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I think I might have to throw away my genetics textbook.

I was always taught that genes were the main driver behind health and disease, and I always thought it was a pretty good theory.

But not according to Dr Caroline Leaf, communication pathologist and self-titled cognitive neuroscientist, who said on her social media feeds today, “Our health is not controlled by genetics – our health is controlled by our mind.”

Taking her statement at face value, she appears to be saying that genes have nothing to do with our health. Dr Leaf has made some asinine statements in the past, but to suggest that genes are irrelevant to human health seemed so stupid that no one in their right mind would suggest such a thing.

Perhaps I was taking her statement the wrong way? I wanted to make sure I didn’t jump to any rash conclusions about Dr Leaf’s statement, so I pondered it at length. Could she be referring to ‘control’ in the absolute sense? How much control do genes have on our health? What about the mind?

After deliberating for a while, I still came to the conclusion that Dr Leaf’s statement was nonsense.

Unfortunately, Dr Leaf’s statement is, like so many of her previous Facebook memes, so vague as to be misleading. The meaning of ‘health’ and ‘controlled’ could be taken so many ways … which part of our health? How much regulation constitutes ‘control’? What about genetics?

Looking at her statement in more depth, it becomes clear that no matter which way Dr Leaf meant it, it’s still wrong. For example, all of human health is controlled, in part, by genetics. That’s because life itself is controlled by genetics. The human genome provides a blueprint for the construction of all of the proteins in all of the cells in our entire body. The expression of those genes determines exactly how our body will run. If the genes are wrong, if the translation of the gene code into a protein is wrong, or if too much or too little of a protein is made, all determines whether our body is functioning at its optimum level or not.

The stimulus for the expression of our genes is influenced by the environment in which we live. If I go out into the sun a lot, the UV light triggers my skin cells to make the protein melanin, which makes my skin go darker and helps to provide some protection against the damaging effects of the UV light.

While the environment plays a part of the expression of some genes, it’s wrong to say that genetics doesn’t control the process. If I go into the sun too much, I risk developing a melanoma, because the sun damages the genes in some of my skin cells, causing them to grow without control.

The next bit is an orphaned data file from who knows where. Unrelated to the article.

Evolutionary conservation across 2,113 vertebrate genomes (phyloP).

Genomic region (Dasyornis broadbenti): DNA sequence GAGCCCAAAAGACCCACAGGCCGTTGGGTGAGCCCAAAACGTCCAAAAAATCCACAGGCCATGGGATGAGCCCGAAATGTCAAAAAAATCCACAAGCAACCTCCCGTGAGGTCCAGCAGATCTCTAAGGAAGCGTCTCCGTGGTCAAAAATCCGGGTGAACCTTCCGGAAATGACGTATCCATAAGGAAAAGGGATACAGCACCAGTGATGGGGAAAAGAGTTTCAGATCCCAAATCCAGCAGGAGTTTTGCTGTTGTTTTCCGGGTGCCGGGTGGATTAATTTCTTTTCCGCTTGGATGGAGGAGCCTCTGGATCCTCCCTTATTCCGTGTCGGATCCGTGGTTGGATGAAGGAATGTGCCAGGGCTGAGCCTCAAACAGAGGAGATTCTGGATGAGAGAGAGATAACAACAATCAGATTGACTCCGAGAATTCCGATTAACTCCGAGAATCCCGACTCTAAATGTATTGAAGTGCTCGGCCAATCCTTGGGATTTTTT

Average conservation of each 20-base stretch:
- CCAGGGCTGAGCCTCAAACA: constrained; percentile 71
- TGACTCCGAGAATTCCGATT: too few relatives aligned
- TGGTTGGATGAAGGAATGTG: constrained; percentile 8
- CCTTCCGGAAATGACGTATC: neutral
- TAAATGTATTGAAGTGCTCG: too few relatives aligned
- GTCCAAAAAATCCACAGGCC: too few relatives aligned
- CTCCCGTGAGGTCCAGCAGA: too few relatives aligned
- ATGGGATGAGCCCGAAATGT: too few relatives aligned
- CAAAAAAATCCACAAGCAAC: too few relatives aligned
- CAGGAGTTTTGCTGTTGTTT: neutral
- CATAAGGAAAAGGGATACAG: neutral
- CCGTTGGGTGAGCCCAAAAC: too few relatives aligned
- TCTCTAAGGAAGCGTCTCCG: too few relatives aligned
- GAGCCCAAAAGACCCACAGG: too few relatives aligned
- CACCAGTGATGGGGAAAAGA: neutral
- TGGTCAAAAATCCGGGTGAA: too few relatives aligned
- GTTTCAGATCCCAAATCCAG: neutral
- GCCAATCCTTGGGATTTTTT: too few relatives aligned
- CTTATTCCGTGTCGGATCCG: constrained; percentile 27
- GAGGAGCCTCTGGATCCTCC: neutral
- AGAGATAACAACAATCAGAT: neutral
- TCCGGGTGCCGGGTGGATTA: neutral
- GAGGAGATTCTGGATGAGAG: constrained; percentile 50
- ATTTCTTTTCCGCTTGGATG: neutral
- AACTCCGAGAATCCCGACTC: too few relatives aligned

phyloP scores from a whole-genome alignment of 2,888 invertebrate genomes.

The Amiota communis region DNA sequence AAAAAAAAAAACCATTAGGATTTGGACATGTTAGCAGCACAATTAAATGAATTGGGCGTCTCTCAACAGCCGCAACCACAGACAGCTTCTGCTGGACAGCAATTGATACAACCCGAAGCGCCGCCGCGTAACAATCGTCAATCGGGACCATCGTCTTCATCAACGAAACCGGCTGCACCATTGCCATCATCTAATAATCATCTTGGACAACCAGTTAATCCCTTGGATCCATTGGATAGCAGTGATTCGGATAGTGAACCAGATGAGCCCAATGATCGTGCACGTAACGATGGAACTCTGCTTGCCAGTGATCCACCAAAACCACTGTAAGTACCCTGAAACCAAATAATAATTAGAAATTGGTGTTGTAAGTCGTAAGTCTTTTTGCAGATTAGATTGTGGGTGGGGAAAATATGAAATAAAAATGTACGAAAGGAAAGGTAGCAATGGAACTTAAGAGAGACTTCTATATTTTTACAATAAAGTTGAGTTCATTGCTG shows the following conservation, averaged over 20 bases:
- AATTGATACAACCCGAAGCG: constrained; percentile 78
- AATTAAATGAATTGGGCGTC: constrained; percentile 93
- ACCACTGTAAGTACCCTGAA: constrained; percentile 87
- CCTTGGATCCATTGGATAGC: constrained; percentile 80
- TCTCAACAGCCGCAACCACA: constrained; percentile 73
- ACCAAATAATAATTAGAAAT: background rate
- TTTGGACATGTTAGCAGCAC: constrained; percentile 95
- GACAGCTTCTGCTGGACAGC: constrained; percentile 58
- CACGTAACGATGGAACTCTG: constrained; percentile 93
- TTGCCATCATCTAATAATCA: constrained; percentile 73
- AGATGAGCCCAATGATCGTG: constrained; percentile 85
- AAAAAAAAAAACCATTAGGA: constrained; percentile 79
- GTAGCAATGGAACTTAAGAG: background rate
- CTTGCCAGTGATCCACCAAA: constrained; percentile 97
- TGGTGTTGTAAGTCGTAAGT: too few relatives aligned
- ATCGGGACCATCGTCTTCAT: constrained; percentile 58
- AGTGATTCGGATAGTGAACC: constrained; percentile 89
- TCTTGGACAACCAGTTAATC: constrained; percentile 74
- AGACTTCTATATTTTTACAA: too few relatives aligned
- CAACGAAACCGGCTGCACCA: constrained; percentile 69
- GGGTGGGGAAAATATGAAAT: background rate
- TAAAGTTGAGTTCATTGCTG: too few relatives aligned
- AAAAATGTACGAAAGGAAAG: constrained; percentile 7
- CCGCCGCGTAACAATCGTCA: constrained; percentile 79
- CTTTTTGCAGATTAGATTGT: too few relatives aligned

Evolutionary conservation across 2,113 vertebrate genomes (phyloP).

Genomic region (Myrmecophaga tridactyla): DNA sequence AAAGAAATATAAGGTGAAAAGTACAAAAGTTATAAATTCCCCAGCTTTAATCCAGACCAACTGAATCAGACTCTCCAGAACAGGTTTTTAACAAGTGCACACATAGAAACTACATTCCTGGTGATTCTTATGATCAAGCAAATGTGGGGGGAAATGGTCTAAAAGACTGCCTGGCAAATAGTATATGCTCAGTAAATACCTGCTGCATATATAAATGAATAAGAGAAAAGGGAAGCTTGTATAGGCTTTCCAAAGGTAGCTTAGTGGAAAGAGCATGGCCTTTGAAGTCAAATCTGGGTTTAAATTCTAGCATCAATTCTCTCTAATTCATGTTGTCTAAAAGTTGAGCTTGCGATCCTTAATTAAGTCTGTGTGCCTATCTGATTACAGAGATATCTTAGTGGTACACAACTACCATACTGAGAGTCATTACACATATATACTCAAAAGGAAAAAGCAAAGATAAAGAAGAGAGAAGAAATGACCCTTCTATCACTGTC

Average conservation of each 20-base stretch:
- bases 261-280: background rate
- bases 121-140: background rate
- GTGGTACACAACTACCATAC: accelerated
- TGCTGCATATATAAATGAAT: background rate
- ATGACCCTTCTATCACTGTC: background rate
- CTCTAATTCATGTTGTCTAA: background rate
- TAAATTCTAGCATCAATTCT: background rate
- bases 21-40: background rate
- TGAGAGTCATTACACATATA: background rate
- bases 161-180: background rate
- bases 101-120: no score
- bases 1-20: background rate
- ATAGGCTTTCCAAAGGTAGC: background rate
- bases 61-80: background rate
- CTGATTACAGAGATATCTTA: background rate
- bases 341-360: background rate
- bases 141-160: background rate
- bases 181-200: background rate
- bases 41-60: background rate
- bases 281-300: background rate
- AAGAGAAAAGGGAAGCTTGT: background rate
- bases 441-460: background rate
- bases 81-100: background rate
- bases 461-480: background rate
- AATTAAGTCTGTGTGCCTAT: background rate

Genes are still responsible for the disease itself. Sometimes the trigger is from the environment, sometimes it’s not. There are some people with genes for melanoma who don’t need an environmental trigger, because they develop melanoma on skin that’s exposed to very little UV light, like the genital skin.

So fundamentally, even taking the environment into account, our health is controlled by our genetics.

The other part of Dr Leaf’s meme is also wrong. Our health is not controlled by our mind. Our genes are influenced by “the environment”, which according to the seminal paper by Ottman, “The environmental risk factor can be an exposure, either physical (e.g., radiation, temperature), chemical (e.g., polycyclic aromatic hydrocarbons), or biological (e.g., a virus); a behavior pattern (e.g., late age at first pregnancy); or a “life event” (e.g., job loss, injury). This is not intended as an exhaustive taxonomy of risk factors, but indicates as broad a definition as possible of environmental exposures.” [1]

Even if one considers the mind as part of the sub classification of “a behavior pattern”, it’s still pretty clear that most of the factors that make up our environment are not related to our mind at all but are related to the external world, of which we have minimal or no control over. Sure, we make choices, but our choices aren’t truly free. They’re constrained by the environment in which we find ourselves. In the same way, our mind may have some tiny influence on our health, but only insofar as our environment and our genes will allow.

When it all boils down, this meme of Dr Leaf’s is rested on her foundational presumption that our mind can control matter, a very strong theme throughout her most recent book [2], but which is still preposterous. Our thoughts are simply a function of our brain, which is in turn determined by the function of our nerve cells, which is in turn a function of our genes and their expression.

Our mind doesn’t control matter. Matter controls our mind.

I can keep my genetics textbooks after all.

References

  1. Ottman, R., Gene-environment interaction: definitions and study designs. Prev Med, 1996. 25(6): 764-70 http://www.ncbi.nlm.nih.gov/pubmed/8936580
  2. Leaf, C.M., Switch On Your Brain : The Key to Peak Happiness, Thinking, and Health. 2013, Baker Books, Grand Rapids, Michigan:

Dr Caroline Leaf on James 1:21

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What causes you to react to things the way you do? According to Dr Leaf, we react to things because of our perceptions, because James 1:21 says so.

Dr Caroline Leaf is a Communication Pathologist and self-titled Cognitive Neuroscientist. She posted on social media today that,

“James 1:21. How you react to events and circumstances of your life is based upon your perceptions.”

Just like her other social media memes, we’re supposed to smile and nod, and accept that it must be right on face value alone. Remember, “Trust me, I’m a cognitive neuroscientist”.

Ironically, Dr Leaf is on the right track with her meme. Perception is very important to how our brains process incoming information, although it is only one small part in a much larger picture. But that is for a future post.

What made me scratch my head about her post was the scripture reference that she tags onto the meme, as if it gives her factoid some automatic level of credibility. I never knew that James made any reference to reacting to life circumstances, so I looked up the scripture.